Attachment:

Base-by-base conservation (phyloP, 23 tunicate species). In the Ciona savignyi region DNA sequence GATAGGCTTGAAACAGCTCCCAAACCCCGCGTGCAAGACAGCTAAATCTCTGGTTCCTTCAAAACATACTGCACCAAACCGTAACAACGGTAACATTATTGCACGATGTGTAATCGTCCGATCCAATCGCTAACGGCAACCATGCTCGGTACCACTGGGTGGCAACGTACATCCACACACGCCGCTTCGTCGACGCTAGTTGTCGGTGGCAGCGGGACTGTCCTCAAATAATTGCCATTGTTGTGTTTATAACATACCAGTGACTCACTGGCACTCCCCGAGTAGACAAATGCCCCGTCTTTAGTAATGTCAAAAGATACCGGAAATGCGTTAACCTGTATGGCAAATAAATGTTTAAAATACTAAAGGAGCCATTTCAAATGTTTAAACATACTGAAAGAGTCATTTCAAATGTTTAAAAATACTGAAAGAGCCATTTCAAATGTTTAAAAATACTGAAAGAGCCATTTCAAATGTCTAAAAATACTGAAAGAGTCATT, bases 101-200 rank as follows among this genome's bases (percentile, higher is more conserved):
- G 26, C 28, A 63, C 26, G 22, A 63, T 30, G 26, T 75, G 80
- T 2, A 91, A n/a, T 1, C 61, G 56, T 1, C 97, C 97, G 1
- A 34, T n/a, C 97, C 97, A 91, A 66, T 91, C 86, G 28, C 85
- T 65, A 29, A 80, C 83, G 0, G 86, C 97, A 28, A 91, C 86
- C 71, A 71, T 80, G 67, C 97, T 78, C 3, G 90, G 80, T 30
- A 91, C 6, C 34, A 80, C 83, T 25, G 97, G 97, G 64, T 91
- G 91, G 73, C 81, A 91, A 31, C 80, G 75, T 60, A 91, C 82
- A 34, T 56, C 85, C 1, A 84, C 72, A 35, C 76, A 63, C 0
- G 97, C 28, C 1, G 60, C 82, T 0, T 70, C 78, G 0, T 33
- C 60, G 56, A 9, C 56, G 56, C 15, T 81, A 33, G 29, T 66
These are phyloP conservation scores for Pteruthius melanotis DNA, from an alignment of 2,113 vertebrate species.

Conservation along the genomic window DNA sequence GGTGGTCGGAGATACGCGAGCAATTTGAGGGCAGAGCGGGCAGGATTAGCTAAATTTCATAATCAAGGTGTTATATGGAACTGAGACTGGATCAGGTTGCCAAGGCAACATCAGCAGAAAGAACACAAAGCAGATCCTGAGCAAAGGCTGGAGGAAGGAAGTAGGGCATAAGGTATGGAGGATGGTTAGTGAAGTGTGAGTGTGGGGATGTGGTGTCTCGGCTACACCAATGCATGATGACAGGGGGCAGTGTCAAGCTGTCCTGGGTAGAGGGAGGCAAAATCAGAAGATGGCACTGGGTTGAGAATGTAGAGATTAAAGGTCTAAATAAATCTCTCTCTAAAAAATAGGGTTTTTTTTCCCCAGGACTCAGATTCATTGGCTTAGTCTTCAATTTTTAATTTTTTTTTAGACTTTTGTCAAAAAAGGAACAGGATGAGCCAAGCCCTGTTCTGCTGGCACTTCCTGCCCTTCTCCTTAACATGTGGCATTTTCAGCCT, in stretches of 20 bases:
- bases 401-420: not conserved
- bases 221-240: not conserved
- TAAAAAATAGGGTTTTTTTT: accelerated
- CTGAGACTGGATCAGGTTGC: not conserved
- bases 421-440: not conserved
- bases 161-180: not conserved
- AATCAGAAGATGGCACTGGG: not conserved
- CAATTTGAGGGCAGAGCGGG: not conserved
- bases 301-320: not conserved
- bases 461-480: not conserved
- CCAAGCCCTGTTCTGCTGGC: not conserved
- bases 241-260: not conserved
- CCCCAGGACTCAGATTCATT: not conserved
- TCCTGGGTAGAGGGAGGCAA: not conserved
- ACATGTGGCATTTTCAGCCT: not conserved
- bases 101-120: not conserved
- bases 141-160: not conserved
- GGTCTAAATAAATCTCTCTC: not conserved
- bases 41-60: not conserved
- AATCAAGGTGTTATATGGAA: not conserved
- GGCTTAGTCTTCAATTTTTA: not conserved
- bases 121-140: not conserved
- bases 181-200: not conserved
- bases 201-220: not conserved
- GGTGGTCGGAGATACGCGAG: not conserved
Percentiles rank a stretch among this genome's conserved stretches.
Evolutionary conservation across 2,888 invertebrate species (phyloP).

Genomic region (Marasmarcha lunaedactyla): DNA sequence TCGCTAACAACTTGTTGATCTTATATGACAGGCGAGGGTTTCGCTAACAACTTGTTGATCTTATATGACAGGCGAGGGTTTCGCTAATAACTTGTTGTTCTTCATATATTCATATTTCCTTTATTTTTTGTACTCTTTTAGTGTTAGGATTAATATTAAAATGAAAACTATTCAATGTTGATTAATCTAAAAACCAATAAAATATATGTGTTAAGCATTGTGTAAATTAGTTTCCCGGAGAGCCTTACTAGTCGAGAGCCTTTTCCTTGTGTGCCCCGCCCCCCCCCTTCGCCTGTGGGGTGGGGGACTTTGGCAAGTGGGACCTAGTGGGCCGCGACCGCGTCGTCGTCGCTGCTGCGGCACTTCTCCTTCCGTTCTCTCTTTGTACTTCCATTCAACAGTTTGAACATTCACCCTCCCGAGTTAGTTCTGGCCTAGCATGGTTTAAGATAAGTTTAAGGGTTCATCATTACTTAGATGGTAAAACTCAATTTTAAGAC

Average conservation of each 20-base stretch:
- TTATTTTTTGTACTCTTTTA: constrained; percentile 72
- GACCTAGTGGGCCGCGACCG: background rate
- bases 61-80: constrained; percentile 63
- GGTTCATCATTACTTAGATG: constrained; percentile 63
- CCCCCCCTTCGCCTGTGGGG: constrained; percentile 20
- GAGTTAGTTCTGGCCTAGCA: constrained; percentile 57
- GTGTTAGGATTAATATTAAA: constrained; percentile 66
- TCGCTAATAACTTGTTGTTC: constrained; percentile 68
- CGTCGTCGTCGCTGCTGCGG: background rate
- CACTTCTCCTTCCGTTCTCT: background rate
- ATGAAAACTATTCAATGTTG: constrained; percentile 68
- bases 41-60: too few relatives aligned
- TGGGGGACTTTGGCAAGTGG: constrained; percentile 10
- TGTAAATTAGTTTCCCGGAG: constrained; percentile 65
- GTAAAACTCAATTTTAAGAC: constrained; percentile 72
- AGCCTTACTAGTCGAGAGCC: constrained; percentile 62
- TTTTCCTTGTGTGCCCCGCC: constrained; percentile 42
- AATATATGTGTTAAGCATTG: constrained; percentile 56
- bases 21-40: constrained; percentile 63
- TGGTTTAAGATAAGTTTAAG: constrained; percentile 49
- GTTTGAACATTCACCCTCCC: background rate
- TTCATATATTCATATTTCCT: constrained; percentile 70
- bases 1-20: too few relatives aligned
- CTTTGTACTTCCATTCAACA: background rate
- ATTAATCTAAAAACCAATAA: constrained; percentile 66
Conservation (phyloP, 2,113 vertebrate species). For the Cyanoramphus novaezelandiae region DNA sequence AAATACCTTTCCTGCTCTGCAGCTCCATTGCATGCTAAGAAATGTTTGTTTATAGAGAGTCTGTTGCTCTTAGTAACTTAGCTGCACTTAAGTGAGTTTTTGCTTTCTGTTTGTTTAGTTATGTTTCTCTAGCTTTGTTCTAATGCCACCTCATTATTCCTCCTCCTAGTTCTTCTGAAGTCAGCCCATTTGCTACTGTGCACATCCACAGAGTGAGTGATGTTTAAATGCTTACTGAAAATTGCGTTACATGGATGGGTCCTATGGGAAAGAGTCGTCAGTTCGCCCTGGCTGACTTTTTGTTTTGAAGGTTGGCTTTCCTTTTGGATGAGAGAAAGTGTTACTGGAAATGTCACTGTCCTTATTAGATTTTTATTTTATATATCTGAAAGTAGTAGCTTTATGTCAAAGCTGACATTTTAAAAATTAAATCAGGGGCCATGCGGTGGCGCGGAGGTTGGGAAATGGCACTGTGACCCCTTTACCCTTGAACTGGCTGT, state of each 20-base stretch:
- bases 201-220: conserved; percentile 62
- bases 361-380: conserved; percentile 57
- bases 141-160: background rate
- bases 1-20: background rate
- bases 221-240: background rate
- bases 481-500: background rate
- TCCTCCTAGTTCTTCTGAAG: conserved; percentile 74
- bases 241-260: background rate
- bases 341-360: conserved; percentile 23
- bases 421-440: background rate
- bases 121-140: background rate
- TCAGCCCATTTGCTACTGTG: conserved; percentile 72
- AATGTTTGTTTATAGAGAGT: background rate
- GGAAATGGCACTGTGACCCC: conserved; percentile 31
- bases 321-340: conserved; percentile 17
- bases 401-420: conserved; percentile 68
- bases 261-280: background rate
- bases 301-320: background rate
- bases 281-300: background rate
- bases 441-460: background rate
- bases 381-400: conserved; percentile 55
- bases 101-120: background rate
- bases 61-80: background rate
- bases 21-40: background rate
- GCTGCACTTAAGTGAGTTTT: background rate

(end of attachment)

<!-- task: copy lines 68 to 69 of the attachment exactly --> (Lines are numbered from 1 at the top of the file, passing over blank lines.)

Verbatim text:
Conservation (phyloP, 2,113 vertebrate species). For the Cyanoramphus novaezelandiae region DNA sequence AAATACCTTTCCTGCTCTGCAGCTCCATTGCATGCTAAGAAATGTTTGTTTATAGAGAGTCTGTTGCTCTTAGTAACTTAGCTGCACTTAAGTGAGTTTTTGCTTTCTGTTTGTTTAGTTATGTTTCTCTAGCTTTGTTCTAATGCCACCTCATTATTCCTCCTCCTAGTTCTTCTGAAGTCAGCCCATTTGCTACTGTGCACATCCACAGAGTGAGTGATGTTTAAATGCTTACTGAAAATTGCGTTACATGGATGGGTCCTATGGGAAAGAGTCGTCAGTTCGCCCTGGCTGACTTTTTGTTTTGAAGGTTGGCTTTCCTTTTGGATGAGAGAAAGTGTTACTGGAAATGTCACTGTCCTTATTAGATTTTTATTTTATATATCTGAAAGTAGTAGCTTTATGTCAAAGCTGACATTTTAAAAATTAAATCAGGGGCCATGCGGTGGCGCGGAGGTTGGGAAATGGCACTGTGACCCCTTTACCCTTGAACTGGCTGT, state of each 20-base stretch:
- bases 201-220: conserved; percentile 62